Monday, 14 July 2008

The temperature is now a breath or two beneath summer´s excesses, meaning it is winter in Recife, and in winter a young man’s thoughts, or even the thoughts of a man who is no longer young, turn to love, as the saying may or may not go. A friend of mine, whom we can call Mr. X, has felt loneliness’s tug and announces to me that he intends to procure female companionship on the internet (by this he means internet dating as opposed to mail ordering prostitutes). Often repelled by the Brazilian upper middle and upper classes’ unfortunately frequent combination of smugness, paranoia and prejudice (this is a terrible generalisation, but where would we be without terrible generalisations), Mr. X has taken to spending much time in places on the lurkier side of life’s rich pageant (the sharp suited of you will have noticed that Mr. X and the writer of this piece have many things in common – which perhaps is why we are such good friends). But while Mr. X has met a great many good and interesting people in such places, he has also experienced a sense that he may not find exactly what it is that he is looking for there. What do you like to do? Mr. X asks women he meets. Dance pagode! often comes the reply, and Mr. X recognises a sinking feeling in his heart, for he does not much like to dance pagode, and surely there must be more to life than dancing pagode? Mr. X also finds, when he tries to talk to these women, that they are not as entranced by what he believes passes for witty banter as he would like, and he feels in some way that in trying to impress them he is forcing a square peg into a round space (note - such expression is not in any circumstances to be taken as beavisesque innuendo). Such travails leave him feeling as sad as a damp dog alone in a dark wet street, and he resolves that he must hope to meet someone who falls between the two worlds.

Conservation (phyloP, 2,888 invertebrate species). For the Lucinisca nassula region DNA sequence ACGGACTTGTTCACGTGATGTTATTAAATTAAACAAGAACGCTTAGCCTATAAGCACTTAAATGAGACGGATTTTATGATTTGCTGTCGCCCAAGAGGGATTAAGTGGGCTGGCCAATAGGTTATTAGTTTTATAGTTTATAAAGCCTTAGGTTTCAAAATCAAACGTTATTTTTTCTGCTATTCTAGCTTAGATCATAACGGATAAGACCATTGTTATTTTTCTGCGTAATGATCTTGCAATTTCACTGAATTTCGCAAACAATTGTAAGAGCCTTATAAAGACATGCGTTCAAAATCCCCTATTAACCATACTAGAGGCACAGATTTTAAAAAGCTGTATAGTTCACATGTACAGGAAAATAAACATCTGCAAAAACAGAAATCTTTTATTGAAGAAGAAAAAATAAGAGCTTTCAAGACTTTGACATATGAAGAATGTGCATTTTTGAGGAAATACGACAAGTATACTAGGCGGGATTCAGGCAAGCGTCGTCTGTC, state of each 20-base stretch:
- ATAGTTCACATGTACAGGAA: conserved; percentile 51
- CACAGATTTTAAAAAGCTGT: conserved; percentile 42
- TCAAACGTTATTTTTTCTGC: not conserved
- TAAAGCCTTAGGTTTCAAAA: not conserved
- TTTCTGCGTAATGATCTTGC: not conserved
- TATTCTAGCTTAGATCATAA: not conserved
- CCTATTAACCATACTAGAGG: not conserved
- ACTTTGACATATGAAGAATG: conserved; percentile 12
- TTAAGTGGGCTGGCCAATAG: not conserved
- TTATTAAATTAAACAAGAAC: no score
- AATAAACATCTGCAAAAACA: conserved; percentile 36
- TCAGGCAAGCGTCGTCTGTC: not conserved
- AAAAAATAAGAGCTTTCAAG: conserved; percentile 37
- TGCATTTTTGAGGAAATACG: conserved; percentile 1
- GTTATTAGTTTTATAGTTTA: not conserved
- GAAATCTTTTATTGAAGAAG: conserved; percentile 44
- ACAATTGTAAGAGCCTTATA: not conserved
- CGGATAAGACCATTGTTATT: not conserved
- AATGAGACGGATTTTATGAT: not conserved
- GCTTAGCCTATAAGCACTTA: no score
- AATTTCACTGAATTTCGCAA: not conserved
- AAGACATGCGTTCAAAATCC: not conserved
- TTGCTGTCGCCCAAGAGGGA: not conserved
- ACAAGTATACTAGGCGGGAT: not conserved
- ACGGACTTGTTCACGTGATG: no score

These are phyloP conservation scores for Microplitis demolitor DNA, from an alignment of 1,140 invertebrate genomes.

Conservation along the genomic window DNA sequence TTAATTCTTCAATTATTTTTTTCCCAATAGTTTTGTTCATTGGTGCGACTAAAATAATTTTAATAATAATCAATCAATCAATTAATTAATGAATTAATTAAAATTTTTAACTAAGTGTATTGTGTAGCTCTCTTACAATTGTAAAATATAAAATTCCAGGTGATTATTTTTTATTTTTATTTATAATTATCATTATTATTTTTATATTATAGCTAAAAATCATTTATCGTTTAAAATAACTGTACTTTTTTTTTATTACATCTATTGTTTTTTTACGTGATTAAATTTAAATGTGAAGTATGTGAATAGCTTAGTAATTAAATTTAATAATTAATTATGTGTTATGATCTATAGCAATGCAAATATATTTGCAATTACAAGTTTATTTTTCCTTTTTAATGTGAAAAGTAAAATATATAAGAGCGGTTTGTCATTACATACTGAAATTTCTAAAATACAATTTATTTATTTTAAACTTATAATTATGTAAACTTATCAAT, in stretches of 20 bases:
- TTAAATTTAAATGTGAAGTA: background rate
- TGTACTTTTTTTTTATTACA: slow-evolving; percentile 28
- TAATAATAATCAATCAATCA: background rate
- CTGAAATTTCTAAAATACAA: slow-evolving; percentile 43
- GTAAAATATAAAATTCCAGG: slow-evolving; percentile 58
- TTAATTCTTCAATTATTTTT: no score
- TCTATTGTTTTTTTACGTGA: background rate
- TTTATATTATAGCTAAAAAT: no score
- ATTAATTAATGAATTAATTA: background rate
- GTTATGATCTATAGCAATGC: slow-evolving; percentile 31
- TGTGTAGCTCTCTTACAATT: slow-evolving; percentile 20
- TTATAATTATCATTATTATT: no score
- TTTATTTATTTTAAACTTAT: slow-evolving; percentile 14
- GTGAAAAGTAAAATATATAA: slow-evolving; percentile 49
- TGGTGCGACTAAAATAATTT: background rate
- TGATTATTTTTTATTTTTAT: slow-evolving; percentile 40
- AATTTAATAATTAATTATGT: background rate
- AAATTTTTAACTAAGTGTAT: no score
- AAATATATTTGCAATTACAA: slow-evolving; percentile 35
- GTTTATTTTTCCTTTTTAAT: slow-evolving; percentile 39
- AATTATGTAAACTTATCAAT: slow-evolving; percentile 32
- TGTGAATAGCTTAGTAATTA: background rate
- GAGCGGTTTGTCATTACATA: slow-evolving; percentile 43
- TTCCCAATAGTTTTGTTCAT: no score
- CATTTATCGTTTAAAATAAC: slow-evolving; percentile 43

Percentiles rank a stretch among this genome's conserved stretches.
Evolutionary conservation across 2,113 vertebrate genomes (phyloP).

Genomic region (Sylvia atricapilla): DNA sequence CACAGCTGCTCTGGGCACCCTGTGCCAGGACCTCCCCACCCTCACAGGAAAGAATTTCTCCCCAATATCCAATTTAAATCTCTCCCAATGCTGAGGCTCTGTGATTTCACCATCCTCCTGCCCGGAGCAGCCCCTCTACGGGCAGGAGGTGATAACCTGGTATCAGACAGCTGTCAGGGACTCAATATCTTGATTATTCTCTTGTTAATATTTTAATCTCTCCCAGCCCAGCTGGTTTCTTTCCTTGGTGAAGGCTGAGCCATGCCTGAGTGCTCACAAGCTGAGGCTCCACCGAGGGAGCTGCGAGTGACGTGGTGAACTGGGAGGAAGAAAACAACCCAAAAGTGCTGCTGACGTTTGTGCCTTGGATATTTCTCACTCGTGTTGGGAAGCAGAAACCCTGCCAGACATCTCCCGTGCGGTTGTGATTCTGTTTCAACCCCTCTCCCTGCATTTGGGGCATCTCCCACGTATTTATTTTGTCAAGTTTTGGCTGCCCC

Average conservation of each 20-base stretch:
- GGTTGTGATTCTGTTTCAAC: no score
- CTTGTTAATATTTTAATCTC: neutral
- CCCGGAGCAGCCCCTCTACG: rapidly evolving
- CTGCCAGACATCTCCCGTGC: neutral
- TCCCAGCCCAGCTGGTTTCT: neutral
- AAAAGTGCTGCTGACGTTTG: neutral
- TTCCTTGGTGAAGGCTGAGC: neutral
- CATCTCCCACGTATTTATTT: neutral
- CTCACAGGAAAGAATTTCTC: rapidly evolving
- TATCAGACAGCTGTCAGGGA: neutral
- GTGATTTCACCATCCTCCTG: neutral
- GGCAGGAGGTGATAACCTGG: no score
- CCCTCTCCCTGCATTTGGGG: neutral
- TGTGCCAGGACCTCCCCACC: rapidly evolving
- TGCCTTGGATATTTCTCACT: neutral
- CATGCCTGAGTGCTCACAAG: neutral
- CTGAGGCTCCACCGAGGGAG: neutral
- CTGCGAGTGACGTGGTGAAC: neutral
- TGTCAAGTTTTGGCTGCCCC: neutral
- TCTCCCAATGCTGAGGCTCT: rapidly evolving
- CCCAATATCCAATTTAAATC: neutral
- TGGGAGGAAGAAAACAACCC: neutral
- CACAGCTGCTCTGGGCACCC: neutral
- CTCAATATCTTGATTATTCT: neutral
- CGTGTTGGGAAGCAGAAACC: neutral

Mr. X is initially wary about the alone in bedsit land associations of internet dating, but The Ex-Girlfriend grabs his arm and forces his head over the balcony wall until he agrees to do it (this would be Mr. X’s Ex-Girlfriend - or Mr. X’s Ex. Or have I been auto-outed?). He dawdles moonily over his profile, pondering what image it is he wants to project. In the end he goes for sometimes kind hearted, materialistically unsuccessful but with a sense of humour, which he suspects to be as close to the truth as anything. He asks The Ex-Girlfriend (his) to take some photos that he can use on his page, and no doubt experiences the same ironic thoughts about the ironic nature of irony that I have come to know so well. He thinks of an amusing joke to put at the top of his profile. Or tries to. He settles for “What’s best? Fried macaxeira or French fries?” He cannot explain why he thinks this is funny, only that he does, given the context. In any case he feels it is the best he can do. He looks at the questions he must complete. Best feature? Elbows. Knuckles. Ears. He types with a growing sense of doom, and posts his profile.

Initially Mr X looks on his new direction as anthropological research. What is the nature of internet dating in Brazil during the nappy training years of the 21st century? Whither He is Sex And The City without the sex and in a city that makes New York look like Camberwick Green (provided New York’s bars, restaurants, clubs, hotels, fashion, style and culture are precluded). At first he is confused. He spends hour after groggy hour reading profiles, examining photos. He becomes disorientated. The women he sees in the street come to resemble the women he sees on the internet. He has a bad dream. He is on the bus. A woman in front of him turns and stares. It’s you! From the internet dating site! she screams. Everyone on the bus starts to laugh and point. He wakes sweating.